Exam 1: Chapters 1-4 60% Problems – one problem from WebAssign with different numbers

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Exam 1: Chapters 1-4 60% Problems – one problem from WebAssign with different numbers Understand homework problems Review notes and text Try new problems 40% Multiple Choice Questions Review Power Points (on web page) Review Before Class Assignments Try Questions

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Exam 1: Chapters 1-4

• 60% Problems – one problem from WebAssign with different numbers
• Understand homework problems
• Review notes and text
• Try new problems
• 40% Multiple Choice Questions
• Review Power Points (on web page)
• Review Before Class Assignments
• Try Questions
• Graphs, Pictures and Drawings (Sketches)
• Don’t rely on memorized equations

Chapter 5 The Laws of Motion

5-1a Force – a push or pull.

• CT1: The force of the elevator on Norbert and Zot is
• up.
• down.

Assume the elevator is near the Earth’s surface and that it is right-side up in the cartoon.

• CT2: The force of the non-sticky elevator surface on Norbert and Zot is
• up.
• down.

Assume the elevator is near the Earth’s surface and that it is right-side up in the cartoon.

• CT3: The acceleration of Norbert and Zot is
• up.
• down.
• zero

5-1 B. Mass

The mass of an object is the amount of matter (stuff) in that object. It is the same for a given object everywhere in the Universe. Mass is also called inertia because it resists being moved.

5-2 Newton’s First Law: A body remains in uniform motion (or at rest) unless acted upon by a net external force.

• acceleration due to Earth’s rotation  0.03 m/s2
• acceleration due to Earth’s orbit  0.006 m/s2
• acceleration due to Sun’s orbit  2 x 10-10 m/s2

An inertia frame of reference is a coordinate system (or frame) in which Newton’s Law’s hold.

We will assume that the Earth’s surface is an inertial frame and not make errors greater than 0.03/10 = 0.3%.

A.

B.

C.

D.

E.

CT4

A.

B.

C.

D.

E.

CT5

5-3 Newton’s Second Law: The net external force is equal to the mass times the acceleration.

F = ma

Force and acceleration are vectors

• Fx = max
• Fy = may remember Galileo!
• Fz = maz

Normally we will do problems in a plane with only x and y components.

Calibrating a “Force Meter”

Experiments show forces add as vectors.

Applications of Newton’s Laws - Method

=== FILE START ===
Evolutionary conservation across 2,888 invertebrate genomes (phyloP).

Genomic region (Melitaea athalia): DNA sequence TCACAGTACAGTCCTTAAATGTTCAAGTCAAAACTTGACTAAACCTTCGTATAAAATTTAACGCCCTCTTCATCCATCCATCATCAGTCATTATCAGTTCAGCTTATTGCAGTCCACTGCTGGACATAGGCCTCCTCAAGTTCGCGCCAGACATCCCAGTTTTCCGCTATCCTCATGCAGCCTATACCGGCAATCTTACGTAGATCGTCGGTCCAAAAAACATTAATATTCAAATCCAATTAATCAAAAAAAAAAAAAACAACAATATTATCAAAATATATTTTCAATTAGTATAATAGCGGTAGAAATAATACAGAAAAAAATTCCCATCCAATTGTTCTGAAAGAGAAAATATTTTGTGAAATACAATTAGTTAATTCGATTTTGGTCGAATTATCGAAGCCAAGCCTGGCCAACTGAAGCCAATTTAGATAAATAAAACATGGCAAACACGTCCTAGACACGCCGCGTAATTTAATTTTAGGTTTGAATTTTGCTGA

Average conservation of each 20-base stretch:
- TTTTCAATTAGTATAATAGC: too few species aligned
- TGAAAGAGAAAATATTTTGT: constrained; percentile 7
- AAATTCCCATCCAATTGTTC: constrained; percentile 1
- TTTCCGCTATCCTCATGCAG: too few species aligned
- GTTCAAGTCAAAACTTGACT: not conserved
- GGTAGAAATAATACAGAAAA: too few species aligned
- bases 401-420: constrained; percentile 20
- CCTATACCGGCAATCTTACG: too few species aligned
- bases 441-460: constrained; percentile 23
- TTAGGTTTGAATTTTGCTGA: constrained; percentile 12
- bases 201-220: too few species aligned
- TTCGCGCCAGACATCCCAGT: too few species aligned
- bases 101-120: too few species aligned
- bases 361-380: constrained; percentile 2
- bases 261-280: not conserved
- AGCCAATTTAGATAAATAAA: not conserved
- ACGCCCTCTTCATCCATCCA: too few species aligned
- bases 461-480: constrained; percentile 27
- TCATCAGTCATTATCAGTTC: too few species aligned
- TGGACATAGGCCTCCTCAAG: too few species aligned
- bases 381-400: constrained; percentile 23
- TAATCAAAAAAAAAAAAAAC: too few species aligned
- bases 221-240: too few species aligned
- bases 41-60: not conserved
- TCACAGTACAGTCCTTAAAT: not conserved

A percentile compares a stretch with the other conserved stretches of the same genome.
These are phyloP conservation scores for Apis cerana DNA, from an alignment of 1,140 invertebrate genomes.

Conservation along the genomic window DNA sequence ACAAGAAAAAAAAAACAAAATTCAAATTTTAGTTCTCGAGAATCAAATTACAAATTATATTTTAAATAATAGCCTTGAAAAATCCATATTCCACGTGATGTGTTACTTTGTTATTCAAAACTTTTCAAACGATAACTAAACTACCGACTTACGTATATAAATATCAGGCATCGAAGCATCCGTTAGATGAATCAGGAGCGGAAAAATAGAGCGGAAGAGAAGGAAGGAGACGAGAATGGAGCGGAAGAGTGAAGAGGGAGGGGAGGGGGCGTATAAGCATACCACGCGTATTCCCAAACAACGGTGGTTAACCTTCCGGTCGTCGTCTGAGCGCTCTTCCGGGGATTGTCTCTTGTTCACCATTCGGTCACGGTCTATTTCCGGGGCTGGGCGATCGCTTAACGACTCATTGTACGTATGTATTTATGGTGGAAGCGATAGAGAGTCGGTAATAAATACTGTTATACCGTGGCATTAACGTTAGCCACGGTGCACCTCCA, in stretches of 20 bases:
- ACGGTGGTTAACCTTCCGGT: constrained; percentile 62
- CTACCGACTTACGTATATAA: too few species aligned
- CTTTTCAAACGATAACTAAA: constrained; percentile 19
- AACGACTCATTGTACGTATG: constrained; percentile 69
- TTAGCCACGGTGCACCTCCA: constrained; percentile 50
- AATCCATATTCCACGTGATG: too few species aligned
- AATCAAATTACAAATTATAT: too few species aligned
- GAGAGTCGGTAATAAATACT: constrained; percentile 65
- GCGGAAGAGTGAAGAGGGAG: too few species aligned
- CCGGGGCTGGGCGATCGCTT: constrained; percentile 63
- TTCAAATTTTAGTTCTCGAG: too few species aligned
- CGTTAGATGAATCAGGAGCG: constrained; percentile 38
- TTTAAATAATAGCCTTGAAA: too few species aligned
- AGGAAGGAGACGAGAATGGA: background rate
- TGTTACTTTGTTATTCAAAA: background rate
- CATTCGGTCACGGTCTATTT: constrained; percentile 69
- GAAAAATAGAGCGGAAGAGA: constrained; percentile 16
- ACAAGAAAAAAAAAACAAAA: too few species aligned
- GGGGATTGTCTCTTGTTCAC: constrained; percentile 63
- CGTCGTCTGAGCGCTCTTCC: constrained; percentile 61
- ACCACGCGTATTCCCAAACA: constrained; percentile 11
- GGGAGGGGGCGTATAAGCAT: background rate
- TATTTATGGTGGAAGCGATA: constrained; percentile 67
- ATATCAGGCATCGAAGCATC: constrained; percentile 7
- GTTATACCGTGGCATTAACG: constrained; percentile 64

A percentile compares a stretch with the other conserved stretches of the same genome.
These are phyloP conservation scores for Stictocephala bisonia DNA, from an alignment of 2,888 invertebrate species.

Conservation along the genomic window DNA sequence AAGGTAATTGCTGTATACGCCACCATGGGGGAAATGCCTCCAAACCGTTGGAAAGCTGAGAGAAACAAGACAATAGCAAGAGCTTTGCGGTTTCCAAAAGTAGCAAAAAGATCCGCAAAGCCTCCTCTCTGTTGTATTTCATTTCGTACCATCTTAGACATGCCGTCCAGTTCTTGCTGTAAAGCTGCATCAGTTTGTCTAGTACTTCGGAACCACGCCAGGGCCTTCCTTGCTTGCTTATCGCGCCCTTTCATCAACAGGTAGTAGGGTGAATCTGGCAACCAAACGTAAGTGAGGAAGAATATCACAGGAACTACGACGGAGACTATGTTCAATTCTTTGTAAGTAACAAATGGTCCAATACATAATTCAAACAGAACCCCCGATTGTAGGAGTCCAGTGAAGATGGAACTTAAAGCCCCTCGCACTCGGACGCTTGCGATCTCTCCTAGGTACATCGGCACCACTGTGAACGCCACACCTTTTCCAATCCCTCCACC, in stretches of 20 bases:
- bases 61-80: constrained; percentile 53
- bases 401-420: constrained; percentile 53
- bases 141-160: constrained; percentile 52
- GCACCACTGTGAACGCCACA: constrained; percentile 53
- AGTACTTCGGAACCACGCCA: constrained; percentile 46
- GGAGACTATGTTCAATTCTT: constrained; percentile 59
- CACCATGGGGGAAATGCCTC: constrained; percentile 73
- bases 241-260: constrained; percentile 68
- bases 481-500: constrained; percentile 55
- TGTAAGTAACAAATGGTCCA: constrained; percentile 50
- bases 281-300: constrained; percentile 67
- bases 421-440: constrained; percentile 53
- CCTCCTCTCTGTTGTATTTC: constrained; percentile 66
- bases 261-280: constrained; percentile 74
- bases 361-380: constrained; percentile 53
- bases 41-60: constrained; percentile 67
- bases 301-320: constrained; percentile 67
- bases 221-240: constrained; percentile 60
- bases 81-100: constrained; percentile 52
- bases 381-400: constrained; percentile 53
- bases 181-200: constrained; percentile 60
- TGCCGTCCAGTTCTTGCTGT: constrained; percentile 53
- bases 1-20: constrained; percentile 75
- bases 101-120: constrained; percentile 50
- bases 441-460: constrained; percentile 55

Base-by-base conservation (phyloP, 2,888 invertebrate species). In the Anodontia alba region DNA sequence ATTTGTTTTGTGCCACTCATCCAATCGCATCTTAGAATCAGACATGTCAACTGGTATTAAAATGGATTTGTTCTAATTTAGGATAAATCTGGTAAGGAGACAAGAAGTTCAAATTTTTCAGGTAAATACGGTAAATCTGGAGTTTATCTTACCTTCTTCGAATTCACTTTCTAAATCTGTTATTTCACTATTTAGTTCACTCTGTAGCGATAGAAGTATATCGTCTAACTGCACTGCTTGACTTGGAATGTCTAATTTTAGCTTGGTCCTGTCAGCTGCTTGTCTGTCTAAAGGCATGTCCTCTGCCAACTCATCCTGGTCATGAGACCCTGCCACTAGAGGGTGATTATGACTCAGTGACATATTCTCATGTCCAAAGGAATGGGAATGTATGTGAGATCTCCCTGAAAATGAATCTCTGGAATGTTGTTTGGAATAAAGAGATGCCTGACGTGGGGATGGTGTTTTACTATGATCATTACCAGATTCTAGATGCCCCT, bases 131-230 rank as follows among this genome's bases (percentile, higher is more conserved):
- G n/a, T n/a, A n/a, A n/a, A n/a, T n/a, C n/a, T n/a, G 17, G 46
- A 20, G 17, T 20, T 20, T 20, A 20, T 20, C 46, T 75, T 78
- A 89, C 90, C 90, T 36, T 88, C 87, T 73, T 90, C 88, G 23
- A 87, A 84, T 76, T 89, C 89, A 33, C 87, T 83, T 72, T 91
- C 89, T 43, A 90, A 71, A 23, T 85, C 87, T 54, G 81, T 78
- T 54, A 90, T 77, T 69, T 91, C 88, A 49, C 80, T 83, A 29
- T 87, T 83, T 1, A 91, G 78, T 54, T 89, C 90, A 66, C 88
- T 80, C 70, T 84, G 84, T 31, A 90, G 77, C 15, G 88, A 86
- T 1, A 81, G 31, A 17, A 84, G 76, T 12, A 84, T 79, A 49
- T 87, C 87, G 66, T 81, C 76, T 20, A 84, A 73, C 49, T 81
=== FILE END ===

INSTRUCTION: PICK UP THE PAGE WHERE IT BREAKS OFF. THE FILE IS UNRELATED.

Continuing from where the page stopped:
• Draw picture of the problem.
• Choose body (bodies) to isolate.
• Draw Free Body Diagrams (FBDs) for isolated bodies.
• Choose and label coordinate axes.
• Apply Newton’s 2nd Law: Fx = max and Fy = may
• Solve for F, m or a.
• Work out kinematics.
• Check solution is reasonable.

P5.6 (p.136)

Concept Question 6

• P5.6b: If the parachutist comes to rest over a shorter distance, the force exerted by the ground will be
• greater.
• less.
• the same.

FAB

A

B

FBA

5-4 Newton’s Third Law: If body A acts on body B, then body B acts back on body A with a force equal in magnitude but opposite in direction.

FAB and FBA are 3rd Law pairs.

CT7

A.

B.

C.

D.

E.

P5.18

(p.137)

• Concept Question 8
• P5.18b: If the 5 N force is applied to the heavy box instead, the contact force between the boxes will be
• greater.
• less.
• the same.

Orbit of Moon about the Sun

Actual

Exaggerated and incorrect

y

x

5-6 Gravitational Force or Weight

Fg = mg (weight)

g = -9.81 j (m/s2 )

Apparent Weight is the force you actually feel pushing on you – often the floor.

Concept Question 9

• P5.35b: If the constant speed of descent is greater than 1.1 m/s, the force of air resistance is
• greater.
• less.
• the same.

Concept Question 10

• P5.33a: Your normal weight is 610 N and the scale in the elevator reads 720 N. The acceleration of the elevator
• upward.
• downward.
• zero.

Concept Question 11

• P5.33c: Your normal weight is 610 N and the scale in the elevator reads 720 N. The magnitude of the velocity of the elevator is
• increasing.
• decreasing.
• zero.